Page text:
15 September – 20 October 2018
Hocken Collections, Uare Taoka o Hākena, 90 Anzac Avenue, Dunedin
Curated by Robyn Notman & Andrea Bell
Is it right that while the loafer, the gambler, the drunkard, and even the wife-beater has a vote, earnest, educated and refined women are denied it?i
He tika hoki rā ka whai wāhi te pirorehe, te kaipetipeti, te haurangi, a, te kaipatu wahine anō hoki ki te pōti, engari ka karo atu te poti o te wahine hūmārie, te wahine whai mātauranga me te wahine rangatira?
To mark 125 years of Women’s Suffrage in Aotearoa New Zealand, the Hocken Collections, Uare Taoka o Hākena presents Sisters Communing, an exhibition drawing connections between women’s art and a range of the Hocken’s archival collection items relating to women gaining the vote. Borrowing its title from one of the Hocken’s most treasured artworks by Jacqueline Fahey, Sisters Communing celebrates the artistic, domestic, social and political lives of New Zealand women.
Hei tohu o te 125 tau o te Wāhine Whai Pōti ki Aotearoa, kua whakaatu atu Kā Kohika o Hākena i te whakaaturanga Sisters Communing – Tuahine e Kōrero ana. He whakaaturanga e rangitāmirohia ai i ngā mahi toi o te wahine me ētahi atu taonga nui taioreore nā Jacqueline Fahey. Ka whakanuia e Sisters Communing – Tuahine e Kōrero ana te oranga toi, te wairua tara ā-whare, te ngākau marae, me te reo tōrangapū o te wahine ki Aotearoa.
The exhibition proposes an inclusive approach to feminism and the diversity of women’s experiences across time, with works ranging from a collection of Suffragette badges owned by Lady Anna Stout, to artist Doris Lusk’s painted still life [Flower Study] (1940) and Robyn Kahukiwa’s bold and powerful Mana Wahine Maori (1993).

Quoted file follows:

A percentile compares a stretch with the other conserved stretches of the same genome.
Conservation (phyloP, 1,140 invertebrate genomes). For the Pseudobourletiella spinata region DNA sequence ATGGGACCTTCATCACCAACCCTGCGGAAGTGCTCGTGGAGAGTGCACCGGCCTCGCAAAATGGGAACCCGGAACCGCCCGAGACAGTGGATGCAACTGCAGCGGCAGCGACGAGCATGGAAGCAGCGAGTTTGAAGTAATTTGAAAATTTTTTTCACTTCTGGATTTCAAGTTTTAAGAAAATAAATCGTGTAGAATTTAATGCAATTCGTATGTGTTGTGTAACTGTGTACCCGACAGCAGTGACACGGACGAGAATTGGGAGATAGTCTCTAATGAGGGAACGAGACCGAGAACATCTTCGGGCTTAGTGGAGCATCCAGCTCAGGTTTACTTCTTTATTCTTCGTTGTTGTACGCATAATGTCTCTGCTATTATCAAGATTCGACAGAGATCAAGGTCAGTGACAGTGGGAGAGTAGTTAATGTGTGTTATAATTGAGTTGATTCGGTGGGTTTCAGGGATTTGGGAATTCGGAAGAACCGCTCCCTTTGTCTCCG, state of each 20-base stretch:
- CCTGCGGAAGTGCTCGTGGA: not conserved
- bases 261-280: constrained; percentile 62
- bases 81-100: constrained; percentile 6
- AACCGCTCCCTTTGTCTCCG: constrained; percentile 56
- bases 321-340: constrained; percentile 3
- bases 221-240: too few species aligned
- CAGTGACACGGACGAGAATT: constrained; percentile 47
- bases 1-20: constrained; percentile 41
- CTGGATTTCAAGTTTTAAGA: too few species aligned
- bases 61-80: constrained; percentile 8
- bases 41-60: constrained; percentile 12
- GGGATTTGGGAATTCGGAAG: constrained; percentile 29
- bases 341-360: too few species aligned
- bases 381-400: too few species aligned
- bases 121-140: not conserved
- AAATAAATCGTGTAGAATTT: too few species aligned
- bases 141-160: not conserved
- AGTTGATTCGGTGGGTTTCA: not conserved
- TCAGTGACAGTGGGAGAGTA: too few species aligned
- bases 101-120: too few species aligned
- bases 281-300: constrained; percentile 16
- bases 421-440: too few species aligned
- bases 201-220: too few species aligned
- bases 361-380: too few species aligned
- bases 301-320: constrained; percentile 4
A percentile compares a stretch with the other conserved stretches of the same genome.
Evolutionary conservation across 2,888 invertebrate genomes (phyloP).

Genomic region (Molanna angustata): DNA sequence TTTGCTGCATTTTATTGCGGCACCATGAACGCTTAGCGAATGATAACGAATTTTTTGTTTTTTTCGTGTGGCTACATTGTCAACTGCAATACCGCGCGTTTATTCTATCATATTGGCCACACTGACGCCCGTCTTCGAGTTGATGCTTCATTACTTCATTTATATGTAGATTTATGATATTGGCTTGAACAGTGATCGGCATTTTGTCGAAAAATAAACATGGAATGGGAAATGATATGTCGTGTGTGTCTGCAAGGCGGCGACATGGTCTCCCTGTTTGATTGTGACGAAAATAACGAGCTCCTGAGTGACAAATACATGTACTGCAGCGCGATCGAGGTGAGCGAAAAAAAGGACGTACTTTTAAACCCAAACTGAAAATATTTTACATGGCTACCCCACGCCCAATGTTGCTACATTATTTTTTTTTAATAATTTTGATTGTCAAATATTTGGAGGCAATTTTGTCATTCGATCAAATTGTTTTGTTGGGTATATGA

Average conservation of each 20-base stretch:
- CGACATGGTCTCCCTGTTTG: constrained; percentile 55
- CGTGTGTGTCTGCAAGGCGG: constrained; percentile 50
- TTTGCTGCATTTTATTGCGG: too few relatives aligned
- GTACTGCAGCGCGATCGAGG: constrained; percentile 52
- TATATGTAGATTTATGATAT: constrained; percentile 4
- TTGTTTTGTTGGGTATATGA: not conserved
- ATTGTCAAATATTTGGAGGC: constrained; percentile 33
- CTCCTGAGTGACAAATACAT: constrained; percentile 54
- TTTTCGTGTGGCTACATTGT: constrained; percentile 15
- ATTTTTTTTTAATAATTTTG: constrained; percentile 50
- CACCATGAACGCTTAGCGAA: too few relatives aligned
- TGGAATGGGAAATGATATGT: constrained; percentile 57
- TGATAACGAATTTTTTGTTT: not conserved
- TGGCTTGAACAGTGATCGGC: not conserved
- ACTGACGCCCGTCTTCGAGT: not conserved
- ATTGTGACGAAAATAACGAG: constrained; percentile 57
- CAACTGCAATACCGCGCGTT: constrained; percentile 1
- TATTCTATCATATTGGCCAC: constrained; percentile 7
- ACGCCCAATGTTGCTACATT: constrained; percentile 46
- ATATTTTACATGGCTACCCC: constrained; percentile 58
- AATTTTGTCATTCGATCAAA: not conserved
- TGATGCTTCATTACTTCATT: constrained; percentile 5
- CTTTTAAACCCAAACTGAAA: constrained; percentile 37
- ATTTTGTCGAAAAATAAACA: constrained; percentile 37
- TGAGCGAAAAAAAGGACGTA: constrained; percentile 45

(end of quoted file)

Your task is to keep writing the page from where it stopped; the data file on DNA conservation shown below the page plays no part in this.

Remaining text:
Ka tonoa atu e te whakaaturanga tētahi tirohanga anō ki te whakakōkiritanga o te mana wahine, ki te kanorau hoki o ngā wheako wahine i te wā, mai te kohinga pine o ngā Wahine Whai Pōti nā Lady Anna Stout ki te whakaahua māori o Doris Lusk [Flower Study] (1940) me te whakaahua whai mana, whai kaha o Robyn Kahukiwa, Mana Wahine Maori (1993).
Further opening up this dialogue, an exhibition at Blue Oyster Project Space in Dowling Street, will present new artworks created in response to selected Hocken collection items – using the 125th anniversary as a starting point to examine the relevance of Women’s Suffrage in Aotearoa New Zealand today.
Hei whakakōkiritanga tonutanga o tēnei matapakinga, kei te Blue Oyster, kei te Tiriti o Dowling, ka whakaatu atu ētahi mahi toi hou, ka whakautu i ngā korero i te kohinga toi wahine ki Hākena. Ko te whakanui o te 125 tau te rito o tēnei mātaitanga ki te mana, ki te tikanga o ngā mahi Wāhine Whai Pōti ki Aotearoa i ēnei rā.
From collective action to personal reflection and individual expression, these two exhibitions will offer a wealth of approaches to women’s rights, achievements, opinions and shared experiences across generations.
Mai te mahinga-tahi, ki te wānanga takitahi, ki te whakaaritanga o te kotahi, ka kitea ngā tini ara, ngā rau tirohanga ki te whakakōkiritanga o te mana wahine, o ā rātou whakatutukinga, o ō rātou whakaro, o ō rātou wheako ki ēnei whakaaturanga e rua.
Image: Jacqueline Fahey, (1929-), Sisters Communing, 1974, oil on board: 1190 x 1012mm, 75/39, purchased from the artist, 1975, Hocken Collections, Uare Taoka o Hākena, University of Otago
i.Kate Sheppard, Is it right? (1892), as quoted in Patricia Grimshaw, Women’s suffrage in New Zealand. Auckland: Auckland University Press, 1987, p. 81, cited by Nancy Swarbrick, 'Domestic violence - Domestic violence in the 19th century', Te Ara - the Encyclopedia of New Zealand, http://www.TeAra.govt.nz/en/domestic-violence/page-2 (accessed 22 June 2018)